Ready to pitch your request to telecommute? When preparing to present your proposal, get ready to respond to objections.
Every manager is different, of course. There are some who respond to an outstanding proposal with agreement to at least a trial period of telecommuting. Even so, be ready to address any push back, just in case.
One of the more common objections among managers who are apprehensive about managing a remote worker (read: fear of losing control) is this one:
“If I let you telecommute, then everyone else will want to.”
Here’s an example of how to respond: “In practice, other companies find that most people prefer to continue their usual work arrangement. Many people and some jobs are not suited for telecommuting. In my case, it’s a good match. Why don’t we go ahead and give it a fair trial period?”
You can stop with that short reply or add the following:
“Should there be a strong response to my arrangement, it would be good cause for us as an organization to look at setting up a policy and procedure for dealing with new requests. There are thousands of employers which use telecommuting and flexible scheduling as a business strategy after which we could model ourselves. Those who don’t have policies are handling it successfully on an informal basis between supervisor and employee, just as I am with you now. Why don’t we view my trial period as a test?”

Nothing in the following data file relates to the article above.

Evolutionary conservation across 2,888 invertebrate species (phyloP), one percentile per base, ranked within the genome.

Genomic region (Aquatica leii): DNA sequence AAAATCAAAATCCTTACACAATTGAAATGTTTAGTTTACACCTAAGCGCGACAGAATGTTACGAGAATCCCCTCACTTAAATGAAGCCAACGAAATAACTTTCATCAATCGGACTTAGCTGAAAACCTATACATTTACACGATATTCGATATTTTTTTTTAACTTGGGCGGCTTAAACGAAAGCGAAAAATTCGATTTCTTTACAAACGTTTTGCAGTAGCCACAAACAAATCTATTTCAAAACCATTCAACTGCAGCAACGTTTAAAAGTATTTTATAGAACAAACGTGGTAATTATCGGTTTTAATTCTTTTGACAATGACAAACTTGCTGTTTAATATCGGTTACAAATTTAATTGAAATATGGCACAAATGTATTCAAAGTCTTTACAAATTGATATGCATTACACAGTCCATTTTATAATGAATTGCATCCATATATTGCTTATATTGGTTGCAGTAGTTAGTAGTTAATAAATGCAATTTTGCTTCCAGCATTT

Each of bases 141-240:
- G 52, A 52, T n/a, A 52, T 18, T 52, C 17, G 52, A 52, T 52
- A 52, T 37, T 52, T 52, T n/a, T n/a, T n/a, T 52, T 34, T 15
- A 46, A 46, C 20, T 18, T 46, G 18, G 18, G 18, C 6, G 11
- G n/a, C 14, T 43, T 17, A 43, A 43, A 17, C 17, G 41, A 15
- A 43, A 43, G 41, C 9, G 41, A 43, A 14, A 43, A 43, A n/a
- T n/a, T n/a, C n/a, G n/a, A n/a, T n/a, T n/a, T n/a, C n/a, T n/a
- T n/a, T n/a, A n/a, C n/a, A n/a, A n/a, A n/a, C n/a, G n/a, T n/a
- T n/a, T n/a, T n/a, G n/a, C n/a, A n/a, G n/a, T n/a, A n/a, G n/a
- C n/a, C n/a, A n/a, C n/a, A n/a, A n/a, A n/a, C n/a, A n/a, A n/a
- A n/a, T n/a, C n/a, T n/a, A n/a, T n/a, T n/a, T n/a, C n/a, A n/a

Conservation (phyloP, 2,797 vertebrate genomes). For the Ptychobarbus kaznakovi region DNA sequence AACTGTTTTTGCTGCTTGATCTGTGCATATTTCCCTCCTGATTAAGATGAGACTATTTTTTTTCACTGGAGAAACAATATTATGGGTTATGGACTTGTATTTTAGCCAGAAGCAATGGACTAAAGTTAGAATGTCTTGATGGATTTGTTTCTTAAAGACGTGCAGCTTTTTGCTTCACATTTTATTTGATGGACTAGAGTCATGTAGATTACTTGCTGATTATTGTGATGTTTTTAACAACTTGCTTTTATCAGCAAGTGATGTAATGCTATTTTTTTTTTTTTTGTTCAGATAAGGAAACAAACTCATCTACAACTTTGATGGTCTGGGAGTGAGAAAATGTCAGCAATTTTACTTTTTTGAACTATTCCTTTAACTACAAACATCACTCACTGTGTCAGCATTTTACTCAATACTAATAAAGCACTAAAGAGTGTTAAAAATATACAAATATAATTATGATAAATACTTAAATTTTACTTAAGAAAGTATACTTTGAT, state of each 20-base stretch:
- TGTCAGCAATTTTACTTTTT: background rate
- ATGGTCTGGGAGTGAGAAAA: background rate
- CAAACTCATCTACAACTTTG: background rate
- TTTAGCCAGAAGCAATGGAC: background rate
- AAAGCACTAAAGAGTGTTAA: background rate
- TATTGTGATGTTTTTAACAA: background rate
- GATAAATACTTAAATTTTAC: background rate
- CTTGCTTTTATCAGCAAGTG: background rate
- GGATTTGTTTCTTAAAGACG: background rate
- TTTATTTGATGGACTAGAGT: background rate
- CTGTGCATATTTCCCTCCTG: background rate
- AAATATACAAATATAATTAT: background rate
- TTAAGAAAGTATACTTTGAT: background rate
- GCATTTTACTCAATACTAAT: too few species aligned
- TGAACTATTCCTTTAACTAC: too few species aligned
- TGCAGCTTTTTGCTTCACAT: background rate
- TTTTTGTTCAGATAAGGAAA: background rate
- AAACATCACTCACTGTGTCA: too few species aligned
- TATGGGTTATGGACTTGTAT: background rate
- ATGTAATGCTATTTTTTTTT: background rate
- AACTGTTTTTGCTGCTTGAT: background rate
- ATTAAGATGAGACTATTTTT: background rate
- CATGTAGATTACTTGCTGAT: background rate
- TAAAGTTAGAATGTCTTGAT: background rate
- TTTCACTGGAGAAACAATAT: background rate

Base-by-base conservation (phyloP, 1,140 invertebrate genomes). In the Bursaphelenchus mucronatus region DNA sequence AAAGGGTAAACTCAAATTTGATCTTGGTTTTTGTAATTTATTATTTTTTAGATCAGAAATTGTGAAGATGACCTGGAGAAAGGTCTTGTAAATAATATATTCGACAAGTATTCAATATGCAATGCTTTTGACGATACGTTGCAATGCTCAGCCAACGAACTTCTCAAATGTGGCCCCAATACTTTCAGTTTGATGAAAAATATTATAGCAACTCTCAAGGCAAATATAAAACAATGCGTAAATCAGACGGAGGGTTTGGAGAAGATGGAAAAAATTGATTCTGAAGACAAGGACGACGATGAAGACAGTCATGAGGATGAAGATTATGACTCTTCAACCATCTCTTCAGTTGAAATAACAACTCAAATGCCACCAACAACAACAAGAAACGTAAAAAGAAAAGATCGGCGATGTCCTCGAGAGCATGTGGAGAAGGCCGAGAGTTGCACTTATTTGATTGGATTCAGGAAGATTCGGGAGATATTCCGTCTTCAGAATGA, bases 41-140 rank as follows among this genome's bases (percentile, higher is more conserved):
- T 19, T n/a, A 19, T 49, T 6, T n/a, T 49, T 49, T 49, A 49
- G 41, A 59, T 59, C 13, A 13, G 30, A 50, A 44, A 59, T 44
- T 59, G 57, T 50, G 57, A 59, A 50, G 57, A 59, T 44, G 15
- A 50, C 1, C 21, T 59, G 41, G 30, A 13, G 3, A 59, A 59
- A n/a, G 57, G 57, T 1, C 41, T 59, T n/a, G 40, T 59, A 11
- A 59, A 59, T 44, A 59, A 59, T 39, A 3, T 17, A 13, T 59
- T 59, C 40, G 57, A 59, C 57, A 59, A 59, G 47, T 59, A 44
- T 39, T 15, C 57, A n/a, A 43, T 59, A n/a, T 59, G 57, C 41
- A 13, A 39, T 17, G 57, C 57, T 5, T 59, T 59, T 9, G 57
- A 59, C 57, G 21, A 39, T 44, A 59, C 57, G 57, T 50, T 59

Be Strategic in Your Responses
Notice a couple of things: One, you’re ending each response with a question that invites reasonable action–and a reasonable response from your manager. It’s subtle, but effective.
If you find the “Why…” question structure too bold, you can modify it to “Would you consider…” So, “Would you consider giving me a fair trial period and then evaluate?” and “Would you be open to viewing a trial period as a test?”
Two, the question focuses on the trial period which is a smaller hurdle for managers to jump when making the decision to grant a telecommuting arrangement. Propose a trial period of three months, working remotely two days a week.
Prepare for Other Possible Objections to Your Request to Telecommute
What are some other common objections? How can you prepare for them?
OBJECTION: “We’ve never done this before.” OR “It’s not our policy.”
OBJECTION: “You’re a manager; you can’t telecommute.”
OBJECTION: “Your type of job can’t be turned into telecommuting.”
OBJECTION: “Why do you want to telecommute anyway?”
How would you answer these? Get scripted replies to all of the above and more in the Telecommuting Proposal Package.
Rehearsing Makes a Difference
Practice, practice, practice your responses to each likely objection. It will make a difference! Why? Because even if you can’t recall the words exactly as written when you present to your manager, your repetitive practice will imprint onto your mind the essence of each response. As a result, you’ll be able to respond readily and confidently when faced with each objection. Confidence is a big part of a successful negotiation—including your request to telecommute.